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Get Your Team On One Page

by Greg Husak

The pre-game warmup can take on any number of forms, and I have seen successful routines span a huge range, from individual to team wide and from fully choreographed to ad hoc.  In all cases, the general goal of the warmup should be to get the body ready to perform at a peak performance.  This will require people to exert some energy, get a light sweat on and get the muscles firing, and should also include a few throws to help players calibrate to the conditions. 

One critical aspect to the chosen approach is that the team recognizes the value and feels that the team gets best prepared to play through the selected method.  As a team, this buy-in to the method used will make a huge difference in how mentally prepared the team is to play their best.  The successful Condor teams I played on derived strength from getting to the fields, doing plyometrics as a group, and running through a few drills together.  A lot of the confidence in this approach came from the work some players did with trainers.  Jam teams that I played on also had a strict routine that players enjoyed, involving plyometrics and drills, as well as a consistent playlist that helped serve as a countdown to gametime.  My interaction with players from DoG revealed that they took pride in warming up individually, putting the responsibility on each player to do what they needed to do to get ready.  I’ve seen other teams use half-field scrimmages to get the team warm and in game mode.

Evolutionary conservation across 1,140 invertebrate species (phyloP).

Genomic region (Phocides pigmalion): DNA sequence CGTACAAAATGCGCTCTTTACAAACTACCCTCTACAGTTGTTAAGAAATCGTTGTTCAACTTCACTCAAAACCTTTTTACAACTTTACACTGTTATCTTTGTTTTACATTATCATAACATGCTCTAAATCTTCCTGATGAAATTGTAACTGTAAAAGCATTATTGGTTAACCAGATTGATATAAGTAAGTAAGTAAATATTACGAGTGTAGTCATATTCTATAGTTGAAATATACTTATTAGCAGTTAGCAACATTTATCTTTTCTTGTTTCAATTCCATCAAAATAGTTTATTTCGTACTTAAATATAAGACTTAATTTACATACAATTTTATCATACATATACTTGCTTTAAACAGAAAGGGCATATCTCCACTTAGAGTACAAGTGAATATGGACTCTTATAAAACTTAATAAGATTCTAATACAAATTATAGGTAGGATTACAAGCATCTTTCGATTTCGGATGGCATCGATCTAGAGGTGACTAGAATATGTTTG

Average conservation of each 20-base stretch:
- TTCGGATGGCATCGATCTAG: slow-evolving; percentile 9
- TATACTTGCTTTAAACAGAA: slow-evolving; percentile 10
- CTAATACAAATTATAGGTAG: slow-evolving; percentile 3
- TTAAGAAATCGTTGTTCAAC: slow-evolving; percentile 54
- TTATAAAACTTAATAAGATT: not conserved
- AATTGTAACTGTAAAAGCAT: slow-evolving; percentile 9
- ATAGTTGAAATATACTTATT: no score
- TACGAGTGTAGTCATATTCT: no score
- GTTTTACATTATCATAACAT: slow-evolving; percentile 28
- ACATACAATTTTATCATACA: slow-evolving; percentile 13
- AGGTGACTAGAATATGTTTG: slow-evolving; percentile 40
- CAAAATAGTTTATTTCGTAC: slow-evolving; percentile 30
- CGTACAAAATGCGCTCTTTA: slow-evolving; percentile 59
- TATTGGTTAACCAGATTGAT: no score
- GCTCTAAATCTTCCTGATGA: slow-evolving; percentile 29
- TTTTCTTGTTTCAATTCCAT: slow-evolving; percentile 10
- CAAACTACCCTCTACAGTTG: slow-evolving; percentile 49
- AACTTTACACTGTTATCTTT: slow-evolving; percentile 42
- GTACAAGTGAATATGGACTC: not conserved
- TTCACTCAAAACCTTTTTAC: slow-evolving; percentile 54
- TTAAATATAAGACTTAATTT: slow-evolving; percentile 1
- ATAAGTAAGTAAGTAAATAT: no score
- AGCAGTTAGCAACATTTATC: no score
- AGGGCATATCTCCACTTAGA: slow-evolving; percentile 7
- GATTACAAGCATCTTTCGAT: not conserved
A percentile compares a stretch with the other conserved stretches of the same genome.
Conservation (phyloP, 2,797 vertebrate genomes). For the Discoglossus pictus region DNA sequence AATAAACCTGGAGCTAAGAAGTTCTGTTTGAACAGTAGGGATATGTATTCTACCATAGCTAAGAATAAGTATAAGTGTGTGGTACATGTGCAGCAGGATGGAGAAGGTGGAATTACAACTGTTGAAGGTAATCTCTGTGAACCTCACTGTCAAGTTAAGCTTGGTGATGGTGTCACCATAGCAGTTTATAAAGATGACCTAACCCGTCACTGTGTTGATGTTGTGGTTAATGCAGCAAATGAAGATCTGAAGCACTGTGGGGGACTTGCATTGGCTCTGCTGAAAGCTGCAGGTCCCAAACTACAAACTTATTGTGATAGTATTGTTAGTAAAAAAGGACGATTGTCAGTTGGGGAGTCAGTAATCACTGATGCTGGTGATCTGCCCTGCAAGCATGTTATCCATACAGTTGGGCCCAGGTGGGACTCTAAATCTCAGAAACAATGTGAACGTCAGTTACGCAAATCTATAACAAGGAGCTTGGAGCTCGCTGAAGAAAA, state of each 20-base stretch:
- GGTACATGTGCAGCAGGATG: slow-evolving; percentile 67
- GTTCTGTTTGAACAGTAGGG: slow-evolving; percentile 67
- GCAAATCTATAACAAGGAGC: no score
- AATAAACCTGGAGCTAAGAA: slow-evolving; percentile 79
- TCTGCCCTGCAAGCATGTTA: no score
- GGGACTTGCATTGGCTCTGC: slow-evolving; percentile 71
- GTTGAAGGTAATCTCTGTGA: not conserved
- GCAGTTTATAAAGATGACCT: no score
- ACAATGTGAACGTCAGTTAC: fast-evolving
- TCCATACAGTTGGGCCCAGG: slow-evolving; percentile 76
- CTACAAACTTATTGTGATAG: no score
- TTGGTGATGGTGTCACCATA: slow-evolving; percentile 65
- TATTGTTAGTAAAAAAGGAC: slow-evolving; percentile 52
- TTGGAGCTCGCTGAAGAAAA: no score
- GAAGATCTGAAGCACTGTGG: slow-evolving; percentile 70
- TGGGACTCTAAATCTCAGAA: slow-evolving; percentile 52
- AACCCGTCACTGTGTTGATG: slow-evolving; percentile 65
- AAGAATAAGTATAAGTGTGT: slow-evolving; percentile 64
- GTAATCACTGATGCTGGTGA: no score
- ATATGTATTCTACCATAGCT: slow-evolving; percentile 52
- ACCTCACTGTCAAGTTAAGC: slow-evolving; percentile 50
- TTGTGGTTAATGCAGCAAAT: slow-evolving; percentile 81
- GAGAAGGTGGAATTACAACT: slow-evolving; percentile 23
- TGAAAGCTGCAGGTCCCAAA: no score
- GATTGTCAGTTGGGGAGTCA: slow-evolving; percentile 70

One issue that can occur is an overworking of the body in warmups.  In ultimate you usually have 3-4 games per day.  At nationals there may be over an hour between games, and so you have to figure out how to get your body ready without exhausting yourself with a difficult regimen of exercises.  In really hot weather, a warmup for a second or third game may only consist of a couple plyos and maybe a sprint or two.  In cold weather, an extended jog just to get the muscles loose may be required before an active warmup.  Understanding your body, and the condition of the team, will help determine how to to adjust warmups to the conditions.

This diversity of successful approaches to pre-game warmup indicates that there may not be a single, superior warmup method.  Certainly understanding the basics of what is needed in a warmup, how to create and tailor a routine to match the needs of an individual or team will determine what you or your team does pre-game.  Getting support from the whole team that the chosen approach, while maybe not best for each individual, does the best job of getting the whole team ready for the first pull is a critical component of a successful pre-game warmup.

huddle issue033

Tue June 28th, 2011

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